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Blog | An Epicurean Journey: The Bahamas

December 20, 2021

An Epicurean Journey: The Bahamas

Potted history
Mysterious tales of Arawak Indians, Christopher Columbus, the Lucayans, and pirates floor various history books. It wasn’t until Christopher Columbus made landfall in 1498 that a magical new world, the Bahamas, was discovered. Over 700 breathtaking subtropical islands and 2400 cays are scattered throughout this vast archipelago in the North Atlantic Ocean. The locals are friendly and love nothing more than to chat, dance, and eat.

Food heaven
As an island nation, the inhabitants are keen fishermen, farmers, and rum makers (amongst other things). They rely on the sea to give them the freshest seafood. Some of the most popular dishes are based around the conch. You’ll recognize the conch by its beautiful white spiral-shaped shell with a shiny pink and orange interior. Inside lives the edible Queen conch, a soft, slightly chewy sea snail that tastes like a cross between salmon, crab, and scallops. Most seafood enthusiasts enjoy the unique flavor and enjoy conch raw in salads or cooked in fritters.

Sailing around the Exumas Islands is a joy. There are seemingly endless unique islands and cays waiting to be discovered. Explore local markets for vibrantly colored tree-ripe tropical fruits such as avocado, banana, grapefruit, Persian lime, mango, pineapple, and coconut. You can also choose your vegetables from roadside sellers; there is an abundance of delicious tomatoes, squash, peanuts, and plantain to be had. You’ll find hot Bahamian sauces wherever you go. The islanders love to play with flavors and enjoy cooking with various herbs and spices. Don’t forget to try a johnnycake fresh off the grill; it’s a delicious cornmeal flatbread and the Bahamian equivalent of tortillas.

Exumas hopping
You will never be short of breathtaking views as you enjoy boat living in the Bahamas. Choose from diddy islands to mile-long sandbars, swimming pigs, and pastel-hued wooden cottages. No day is ever the same. You’ll come across local fishermen bringing home their line-caught wares. Your captain can negotiate a price for the freshest big-game tuna, mahi-mahi, blue or white marlin, wahoo, or colorful reef fish like grouper or snapper.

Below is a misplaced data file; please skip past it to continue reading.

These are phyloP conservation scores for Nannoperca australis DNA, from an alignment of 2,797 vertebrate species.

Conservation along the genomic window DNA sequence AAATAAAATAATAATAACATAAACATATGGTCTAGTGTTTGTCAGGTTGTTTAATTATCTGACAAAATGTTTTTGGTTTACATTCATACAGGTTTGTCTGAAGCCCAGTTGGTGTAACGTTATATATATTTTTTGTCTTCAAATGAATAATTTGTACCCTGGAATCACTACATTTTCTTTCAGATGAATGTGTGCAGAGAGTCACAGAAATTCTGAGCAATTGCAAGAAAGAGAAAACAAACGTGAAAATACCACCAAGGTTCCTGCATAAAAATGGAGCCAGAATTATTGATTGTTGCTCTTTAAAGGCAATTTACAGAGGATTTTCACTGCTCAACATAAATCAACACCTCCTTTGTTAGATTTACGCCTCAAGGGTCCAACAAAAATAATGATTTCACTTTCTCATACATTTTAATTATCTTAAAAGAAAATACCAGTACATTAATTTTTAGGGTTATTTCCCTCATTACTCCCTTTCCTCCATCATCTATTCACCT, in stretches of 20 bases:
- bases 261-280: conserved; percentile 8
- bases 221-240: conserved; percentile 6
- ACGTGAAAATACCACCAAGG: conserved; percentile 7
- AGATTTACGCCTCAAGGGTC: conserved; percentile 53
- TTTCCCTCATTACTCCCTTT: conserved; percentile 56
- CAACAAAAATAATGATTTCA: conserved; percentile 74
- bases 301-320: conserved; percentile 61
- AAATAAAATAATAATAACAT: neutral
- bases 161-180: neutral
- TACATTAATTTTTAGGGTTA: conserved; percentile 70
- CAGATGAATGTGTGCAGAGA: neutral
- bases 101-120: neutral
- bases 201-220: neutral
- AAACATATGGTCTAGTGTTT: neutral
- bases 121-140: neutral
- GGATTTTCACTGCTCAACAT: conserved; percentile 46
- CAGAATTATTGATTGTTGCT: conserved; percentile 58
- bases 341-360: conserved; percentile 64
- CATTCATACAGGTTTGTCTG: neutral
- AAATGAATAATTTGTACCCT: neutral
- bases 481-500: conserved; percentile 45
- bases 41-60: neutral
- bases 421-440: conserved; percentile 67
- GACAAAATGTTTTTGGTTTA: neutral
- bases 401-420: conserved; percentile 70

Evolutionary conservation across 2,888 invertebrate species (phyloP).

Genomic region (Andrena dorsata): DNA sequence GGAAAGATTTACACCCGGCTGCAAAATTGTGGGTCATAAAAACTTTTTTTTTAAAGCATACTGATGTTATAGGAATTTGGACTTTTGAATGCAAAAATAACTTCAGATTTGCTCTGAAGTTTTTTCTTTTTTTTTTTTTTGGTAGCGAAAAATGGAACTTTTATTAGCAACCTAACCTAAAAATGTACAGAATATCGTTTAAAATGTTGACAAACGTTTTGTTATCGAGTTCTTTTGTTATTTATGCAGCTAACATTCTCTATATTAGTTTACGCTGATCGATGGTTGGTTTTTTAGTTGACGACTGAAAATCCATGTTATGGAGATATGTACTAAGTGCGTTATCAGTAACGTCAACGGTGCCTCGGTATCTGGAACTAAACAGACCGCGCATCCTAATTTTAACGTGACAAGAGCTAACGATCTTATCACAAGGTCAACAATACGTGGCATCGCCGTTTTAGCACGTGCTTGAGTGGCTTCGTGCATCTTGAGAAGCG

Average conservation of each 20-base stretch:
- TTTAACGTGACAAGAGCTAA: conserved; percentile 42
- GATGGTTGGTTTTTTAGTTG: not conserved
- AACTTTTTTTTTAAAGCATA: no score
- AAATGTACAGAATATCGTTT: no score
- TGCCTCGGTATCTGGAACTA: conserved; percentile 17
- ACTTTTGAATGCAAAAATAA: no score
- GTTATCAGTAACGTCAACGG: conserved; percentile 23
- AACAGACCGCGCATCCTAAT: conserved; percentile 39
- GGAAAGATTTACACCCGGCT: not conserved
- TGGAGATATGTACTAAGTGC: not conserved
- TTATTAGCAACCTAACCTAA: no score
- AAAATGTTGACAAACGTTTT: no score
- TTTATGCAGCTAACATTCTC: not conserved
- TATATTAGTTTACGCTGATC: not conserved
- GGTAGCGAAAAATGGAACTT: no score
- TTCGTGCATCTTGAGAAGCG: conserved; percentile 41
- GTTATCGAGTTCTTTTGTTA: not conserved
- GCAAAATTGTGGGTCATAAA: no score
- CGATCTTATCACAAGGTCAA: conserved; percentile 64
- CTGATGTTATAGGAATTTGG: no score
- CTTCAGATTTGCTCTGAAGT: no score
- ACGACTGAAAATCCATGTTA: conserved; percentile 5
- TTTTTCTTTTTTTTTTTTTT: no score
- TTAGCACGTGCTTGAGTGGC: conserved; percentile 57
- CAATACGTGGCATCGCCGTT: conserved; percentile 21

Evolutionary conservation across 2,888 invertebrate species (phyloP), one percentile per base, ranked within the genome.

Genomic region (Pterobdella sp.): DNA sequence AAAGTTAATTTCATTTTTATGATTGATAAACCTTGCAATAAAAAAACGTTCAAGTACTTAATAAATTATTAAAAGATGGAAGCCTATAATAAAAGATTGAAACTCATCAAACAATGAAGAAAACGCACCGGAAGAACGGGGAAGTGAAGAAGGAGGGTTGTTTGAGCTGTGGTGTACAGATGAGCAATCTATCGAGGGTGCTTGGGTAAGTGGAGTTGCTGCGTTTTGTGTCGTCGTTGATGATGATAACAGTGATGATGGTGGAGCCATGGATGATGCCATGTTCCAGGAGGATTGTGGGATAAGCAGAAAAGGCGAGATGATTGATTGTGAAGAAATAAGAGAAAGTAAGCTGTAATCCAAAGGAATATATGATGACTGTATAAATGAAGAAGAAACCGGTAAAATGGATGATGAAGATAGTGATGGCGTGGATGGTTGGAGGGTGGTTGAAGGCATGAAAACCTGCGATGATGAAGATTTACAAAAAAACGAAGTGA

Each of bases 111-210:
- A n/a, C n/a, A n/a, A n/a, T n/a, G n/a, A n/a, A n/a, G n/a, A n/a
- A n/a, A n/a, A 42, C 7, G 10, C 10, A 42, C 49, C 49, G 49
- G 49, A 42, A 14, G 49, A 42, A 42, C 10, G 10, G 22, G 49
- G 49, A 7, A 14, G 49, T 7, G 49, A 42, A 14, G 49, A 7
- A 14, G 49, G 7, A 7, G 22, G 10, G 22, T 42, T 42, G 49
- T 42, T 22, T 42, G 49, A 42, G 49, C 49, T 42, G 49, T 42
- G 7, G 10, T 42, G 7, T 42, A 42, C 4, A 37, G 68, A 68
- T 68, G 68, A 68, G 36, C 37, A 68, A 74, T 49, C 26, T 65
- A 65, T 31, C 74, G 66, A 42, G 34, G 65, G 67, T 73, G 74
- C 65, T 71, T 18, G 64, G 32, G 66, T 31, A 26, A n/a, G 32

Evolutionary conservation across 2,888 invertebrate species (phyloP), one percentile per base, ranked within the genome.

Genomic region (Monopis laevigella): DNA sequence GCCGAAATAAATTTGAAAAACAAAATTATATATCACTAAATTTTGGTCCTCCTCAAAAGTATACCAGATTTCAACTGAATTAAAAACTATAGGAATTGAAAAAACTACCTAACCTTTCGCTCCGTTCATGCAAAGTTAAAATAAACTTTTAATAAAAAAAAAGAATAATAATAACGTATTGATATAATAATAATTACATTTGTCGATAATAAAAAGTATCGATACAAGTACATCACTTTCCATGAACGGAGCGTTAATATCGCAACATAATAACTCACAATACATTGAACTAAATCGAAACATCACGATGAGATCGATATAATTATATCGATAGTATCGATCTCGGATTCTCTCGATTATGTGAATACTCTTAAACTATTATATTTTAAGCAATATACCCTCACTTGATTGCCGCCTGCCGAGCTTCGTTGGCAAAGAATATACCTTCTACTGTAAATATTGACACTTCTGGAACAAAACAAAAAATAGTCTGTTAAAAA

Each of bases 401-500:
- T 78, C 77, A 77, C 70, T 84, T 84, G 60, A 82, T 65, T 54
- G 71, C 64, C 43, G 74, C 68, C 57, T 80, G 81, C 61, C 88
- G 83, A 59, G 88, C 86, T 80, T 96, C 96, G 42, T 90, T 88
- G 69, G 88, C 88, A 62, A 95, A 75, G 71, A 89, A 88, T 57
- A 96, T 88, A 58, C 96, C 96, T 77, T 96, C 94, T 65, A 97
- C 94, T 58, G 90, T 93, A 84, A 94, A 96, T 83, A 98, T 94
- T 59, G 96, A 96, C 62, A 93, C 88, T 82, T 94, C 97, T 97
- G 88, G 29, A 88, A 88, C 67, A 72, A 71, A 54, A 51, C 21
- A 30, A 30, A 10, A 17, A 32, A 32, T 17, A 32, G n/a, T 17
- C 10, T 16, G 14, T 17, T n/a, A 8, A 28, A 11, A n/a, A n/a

Farmer’s markets are a great way to buy fresh and organic produce. There is a melting-pot of farming and cottage industries across the Exumas islands. There is even a bee-keeping initiative supported by the Ministry of Agriculture that encourages apiarists to produce local honey. There are two suppliers on Exumas – Organic Honey Sanctuary and BeesNtrees.

Bahama Barrels is housed in an old church built by the Sisters of Charity in the early 1900s. Although the Bahamas isn’t a wine-producing country, Bahama Barrels perfectly blend wines from around the world. An experienced Californian winemaker runs interesting blending classes and happily explains the nuances of making great wine, including details about tannins, acidity, balance, and finish.

Sour oranges are an essential staple used in many dishes, one of the most well-known is the conch salad. The sour orange is just that. It’s bitter-sweet. When your chef prepares your conch salad, he’ll add tomato, cucumber, raw onion and soak it in freshly squeezed sour orange before serving it to you.

A meal is not complete without a serving of peas, beans, and rice. This traditional dish is served with fish, meat, and chicken throughout the Bahamas. Freshly prepared, the beans and peas provide a delicious kaleidoscope of colors. Pigeon peas are cooked with white long-grain rice seasoned with tomatoes, onions, fresh thyme, tomato paste, and salted pork or bacon. Peas n’ rice is mandatory. It’s quite different from other pea and rice dishes in the Caribbean.

Peas n’ Rice

1 small onion
1 small sweet pepper
1 tbsp cooking oil
2 strips cooked bacon
2 tbsp tomato paste
Three or four sprigs of fresh thyme
Salt & red pepper to taste
1 tsp browning sauce (optional)
1 chopped fresh tomato (optional)
1 large can of regular pigeon peas or pigeon peas in coconut milk
2 cups uncooked long-grain white rice
3 cups water
Dice onion and sweet pepper
In a hard-bottom pot, heat up oil and fry onion, sweet pepper, and bacon along with the thyme.
Stir in tomato paste, add salt and pepper to taste (and optional browning and chopped tomato)
Add the pigeon peas and stir well, add water and bring to a boil. Season to taste.